Rigging the Gig

For many, work is a source of dignity, identity, and purpose– a way to provide for a family and support a community. Yet, however many times app-based companies like Uber, Lyft, Instacart, DoorDash, and Postmates profess to be “the future of work,” it’s becoming clearer than ever that workers at the core of their businesses have been – and continue to be – shortchanged and exploited.

These companies have promoted their platforms as a way to earn a living while maintaining flexibility and freedom. But in the face of COVID-19, this exchange has proven completely one-sided.

This report by NELP and Partnership for Working Families reveals how Uber, Lyft, and DoorDash’s ballot initiative, Proposition 22, would put corporations above the law and steal wages, benefits, and protections from California workers.

A yes vote on Proposition 22 would create a permanent underclass of workers in a growing sector of the economy and allow these companies to:

  1. Avoid ever paying for overtime, critical work expenses (such as full mileage expenses or cell phones), or even the state’s minimum wage. These omissions could cost drivers as much as $500 per week in lost wages and reimbursements;
  2. Prevent workers from accessing a single day of paid sick or family leave, unemployment benefits many need during this pandemic;
  3. Deny workers long-term medical or income protections if they are disabled on the job;
  4. Discriminate on the basis of immigration status – a protection that is crucial given that 56% of app-based transportation and delivery workers are immigrants;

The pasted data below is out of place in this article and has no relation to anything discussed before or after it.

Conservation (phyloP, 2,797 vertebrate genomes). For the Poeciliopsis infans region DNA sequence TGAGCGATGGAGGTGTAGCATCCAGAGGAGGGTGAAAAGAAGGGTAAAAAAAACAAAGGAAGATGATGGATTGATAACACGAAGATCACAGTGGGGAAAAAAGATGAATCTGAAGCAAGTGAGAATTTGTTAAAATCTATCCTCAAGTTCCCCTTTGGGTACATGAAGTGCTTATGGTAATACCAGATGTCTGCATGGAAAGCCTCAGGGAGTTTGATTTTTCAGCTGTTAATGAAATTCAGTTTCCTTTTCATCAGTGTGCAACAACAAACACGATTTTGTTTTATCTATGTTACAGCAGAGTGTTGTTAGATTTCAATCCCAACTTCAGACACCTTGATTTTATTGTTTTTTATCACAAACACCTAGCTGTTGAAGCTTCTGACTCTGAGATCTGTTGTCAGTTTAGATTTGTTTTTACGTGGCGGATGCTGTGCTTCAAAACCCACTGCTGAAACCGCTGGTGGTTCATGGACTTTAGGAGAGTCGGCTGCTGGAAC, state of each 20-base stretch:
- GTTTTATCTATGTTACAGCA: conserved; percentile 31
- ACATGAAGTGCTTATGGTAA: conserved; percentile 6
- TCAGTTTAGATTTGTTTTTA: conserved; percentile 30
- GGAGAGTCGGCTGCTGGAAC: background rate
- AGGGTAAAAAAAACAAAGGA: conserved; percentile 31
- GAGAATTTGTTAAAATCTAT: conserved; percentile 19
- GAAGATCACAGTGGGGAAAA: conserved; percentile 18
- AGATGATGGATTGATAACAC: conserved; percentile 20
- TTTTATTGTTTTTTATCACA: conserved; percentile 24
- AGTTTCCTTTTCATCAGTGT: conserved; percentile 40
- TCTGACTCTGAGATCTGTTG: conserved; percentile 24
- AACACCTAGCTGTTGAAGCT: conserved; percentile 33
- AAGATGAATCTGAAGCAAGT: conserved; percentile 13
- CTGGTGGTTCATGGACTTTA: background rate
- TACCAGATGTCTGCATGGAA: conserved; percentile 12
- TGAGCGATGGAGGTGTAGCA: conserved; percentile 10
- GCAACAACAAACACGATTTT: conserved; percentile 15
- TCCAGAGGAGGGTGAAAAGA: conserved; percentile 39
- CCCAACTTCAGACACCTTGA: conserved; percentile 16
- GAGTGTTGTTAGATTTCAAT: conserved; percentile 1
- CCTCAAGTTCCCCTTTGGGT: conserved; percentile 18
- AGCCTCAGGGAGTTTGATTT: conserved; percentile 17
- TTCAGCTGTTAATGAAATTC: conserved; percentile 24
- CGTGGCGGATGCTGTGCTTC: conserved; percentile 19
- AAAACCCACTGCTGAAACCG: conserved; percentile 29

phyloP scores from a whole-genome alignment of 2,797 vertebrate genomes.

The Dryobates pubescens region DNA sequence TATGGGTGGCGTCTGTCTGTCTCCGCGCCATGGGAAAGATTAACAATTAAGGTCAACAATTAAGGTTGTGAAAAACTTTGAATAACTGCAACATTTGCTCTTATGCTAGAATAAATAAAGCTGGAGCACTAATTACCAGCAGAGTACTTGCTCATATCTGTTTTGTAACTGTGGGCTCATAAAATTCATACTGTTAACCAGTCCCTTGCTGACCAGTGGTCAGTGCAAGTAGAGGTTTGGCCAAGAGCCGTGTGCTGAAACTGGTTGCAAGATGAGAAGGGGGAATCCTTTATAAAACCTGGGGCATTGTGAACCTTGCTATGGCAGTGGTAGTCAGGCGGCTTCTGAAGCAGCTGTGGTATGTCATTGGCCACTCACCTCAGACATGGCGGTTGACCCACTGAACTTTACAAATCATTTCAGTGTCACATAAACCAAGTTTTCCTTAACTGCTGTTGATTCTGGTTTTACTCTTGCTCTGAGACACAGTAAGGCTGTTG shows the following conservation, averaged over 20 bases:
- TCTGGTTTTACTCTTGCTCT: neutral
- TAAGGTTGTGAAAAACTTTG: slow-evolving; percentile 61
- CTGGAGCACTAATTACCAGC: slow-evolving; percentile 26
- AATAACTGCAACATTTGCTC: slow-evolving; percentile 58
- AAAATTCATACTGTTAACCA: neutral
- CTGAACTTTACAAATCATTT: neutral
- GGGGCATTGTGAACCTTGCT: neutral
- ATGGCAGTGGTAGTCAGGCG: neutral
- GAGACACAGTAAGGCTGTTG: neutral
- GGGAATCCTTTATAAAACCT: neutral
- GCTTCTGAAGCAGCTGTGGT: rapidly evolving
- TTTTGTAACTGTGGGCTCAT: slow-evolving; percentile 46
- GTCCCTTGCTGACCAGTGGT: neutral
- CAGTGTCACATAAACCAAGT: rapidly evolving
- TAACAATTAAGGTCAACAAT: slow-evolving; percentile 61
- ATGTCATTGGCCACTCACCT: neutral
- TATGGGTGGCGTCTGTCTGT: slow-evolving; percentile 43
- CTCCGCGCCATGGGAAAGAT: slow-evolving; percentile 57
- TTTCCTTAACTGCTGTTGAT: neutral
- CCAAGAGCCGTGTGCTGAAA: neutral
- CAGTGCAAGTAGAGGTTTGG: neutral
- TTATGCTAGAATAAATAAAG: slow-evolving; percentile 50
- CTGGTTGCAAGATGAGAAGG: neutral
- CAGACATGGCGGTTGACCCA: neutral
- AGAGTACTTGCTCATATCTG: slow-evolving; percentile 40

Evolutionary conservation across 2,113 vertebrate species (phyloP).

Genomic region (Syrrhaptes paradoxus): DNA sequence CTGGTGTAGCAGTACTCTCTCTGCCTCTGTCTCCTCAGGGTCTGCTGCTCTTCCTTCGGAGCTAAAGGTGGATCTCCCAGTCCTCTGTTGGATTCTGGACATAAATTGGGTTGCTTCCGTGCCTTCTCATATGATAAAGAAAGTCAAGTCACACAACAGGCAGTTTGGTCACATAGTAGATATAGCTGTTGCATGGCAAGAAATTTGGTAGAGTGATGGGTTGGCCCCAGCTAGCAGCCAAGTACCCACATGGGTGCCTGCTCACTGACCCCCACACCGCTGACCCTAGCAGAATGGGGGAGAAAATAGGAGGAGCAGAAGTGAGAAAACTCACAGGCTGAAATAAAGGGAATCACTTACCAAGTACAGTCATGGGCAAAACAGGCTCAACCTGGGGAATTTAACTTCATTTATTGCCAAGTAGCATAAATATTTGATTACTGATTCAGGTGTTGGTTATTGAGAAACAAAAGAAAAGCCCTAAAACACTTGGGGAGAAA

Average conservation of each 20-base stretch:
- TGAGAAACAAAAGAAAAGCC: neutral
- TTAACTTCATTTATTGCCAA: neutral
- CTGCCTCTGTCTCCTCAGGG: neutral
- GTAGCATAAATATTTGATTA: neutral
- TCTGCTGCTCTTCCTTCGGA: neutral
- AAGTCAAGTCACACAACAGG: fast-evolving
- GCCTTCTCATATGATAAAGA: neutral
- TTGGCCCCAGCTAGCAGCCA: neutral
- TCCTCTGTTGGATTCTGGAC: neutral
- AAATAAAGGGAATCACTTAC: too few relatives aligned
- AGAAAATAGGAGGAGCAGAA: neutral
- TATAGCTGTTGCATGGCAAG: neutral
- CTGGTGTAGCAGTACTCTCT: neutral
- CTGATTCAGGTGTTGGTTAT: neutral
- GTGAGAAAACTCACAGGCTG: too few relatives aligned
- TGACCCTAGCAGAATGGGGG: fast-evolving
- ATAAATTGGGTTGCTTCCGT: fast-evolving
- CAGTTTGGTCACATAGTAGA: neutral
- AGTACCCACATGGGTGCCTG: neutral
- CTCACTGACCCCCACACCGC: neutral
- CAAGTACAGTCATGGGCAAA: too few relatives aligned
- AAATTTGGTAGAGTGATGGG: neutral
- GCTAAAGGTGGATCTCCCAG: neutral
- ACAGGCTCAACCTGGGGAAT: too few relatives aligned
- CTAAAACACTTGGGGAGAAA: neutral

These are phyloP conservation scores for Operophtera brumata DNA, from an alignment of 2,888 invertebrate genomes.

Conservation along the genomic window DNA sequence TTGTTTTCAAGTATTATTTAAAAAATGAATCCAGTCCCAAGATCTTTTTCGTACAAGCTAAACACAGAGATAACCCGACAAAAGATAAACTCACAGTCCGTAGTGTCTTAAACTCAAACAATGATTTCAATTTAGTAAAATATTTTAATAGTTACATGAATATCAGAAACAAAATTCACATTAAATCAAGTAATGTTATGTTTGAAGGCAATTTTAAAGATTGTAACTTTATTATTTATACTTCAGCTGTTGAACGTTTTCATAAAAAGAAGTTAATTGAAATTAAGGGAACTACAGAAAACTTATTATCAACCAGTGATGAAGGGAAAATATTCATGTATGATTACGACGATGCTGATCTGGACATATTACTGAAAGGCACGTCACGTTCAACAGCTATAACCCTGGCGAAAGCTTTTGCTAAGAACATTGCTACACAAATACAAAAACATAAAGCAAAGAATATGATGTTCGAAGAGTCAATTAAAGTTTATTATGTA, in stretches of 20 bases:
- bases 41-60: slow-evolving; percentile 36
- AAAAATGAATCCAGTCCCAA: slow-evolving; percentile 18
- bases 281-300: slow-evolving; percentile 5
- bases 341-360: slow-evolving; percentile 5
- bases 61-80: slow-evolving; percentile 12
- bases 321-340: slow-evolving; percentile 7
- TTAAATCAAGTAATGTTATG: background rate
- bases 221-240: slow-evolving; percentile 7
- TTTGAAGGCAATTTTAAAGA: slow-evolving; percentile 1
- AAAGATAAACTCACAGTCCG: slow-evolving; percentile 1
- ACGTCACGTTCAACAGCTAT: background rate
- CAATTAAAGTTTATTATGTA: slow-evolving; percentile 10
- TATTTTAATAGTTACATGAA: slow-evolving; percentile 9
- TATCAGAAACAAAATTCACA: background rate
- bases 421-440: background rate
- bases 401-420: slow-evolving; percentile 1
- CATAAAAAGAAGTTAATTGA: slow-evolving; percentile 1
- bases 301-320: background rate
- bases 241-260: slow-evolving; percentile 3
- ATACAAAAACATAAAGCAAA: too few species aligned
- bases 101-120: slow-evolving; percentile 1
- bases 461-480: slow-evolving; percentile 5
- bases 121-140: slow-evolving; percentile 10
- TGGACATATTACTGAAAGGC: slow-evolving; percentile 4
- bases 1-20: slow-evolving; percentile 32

5. Obscure access to health benefits that would require individuals to work longer hours for far less assistance than advertised.

Moreover, if enacted, the measure would prevent local governments from protecting their communities by overriding nearly every local law that would conflict with the ballot measure. This includes many emergency laws put into place to protect workers in the face of COVID-19.

Finally, the measure would all but eliminate the ability of the state’s elected representatives to ever change the law by requiring a 7/8ths vote of the Legislature to amend the initiative; an insurmountable threshold.

Download the report to learn more.

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About the Authors

Rebecca Smith

Director of Work Structures, National Employment Law Project

Brian Chen

Senior Staff Attorney, National Employment Law Project

Rey Fuentes

General Attorney, U.S. Department of Labor, Office of the Solicitor, Fair Labor Standards Division

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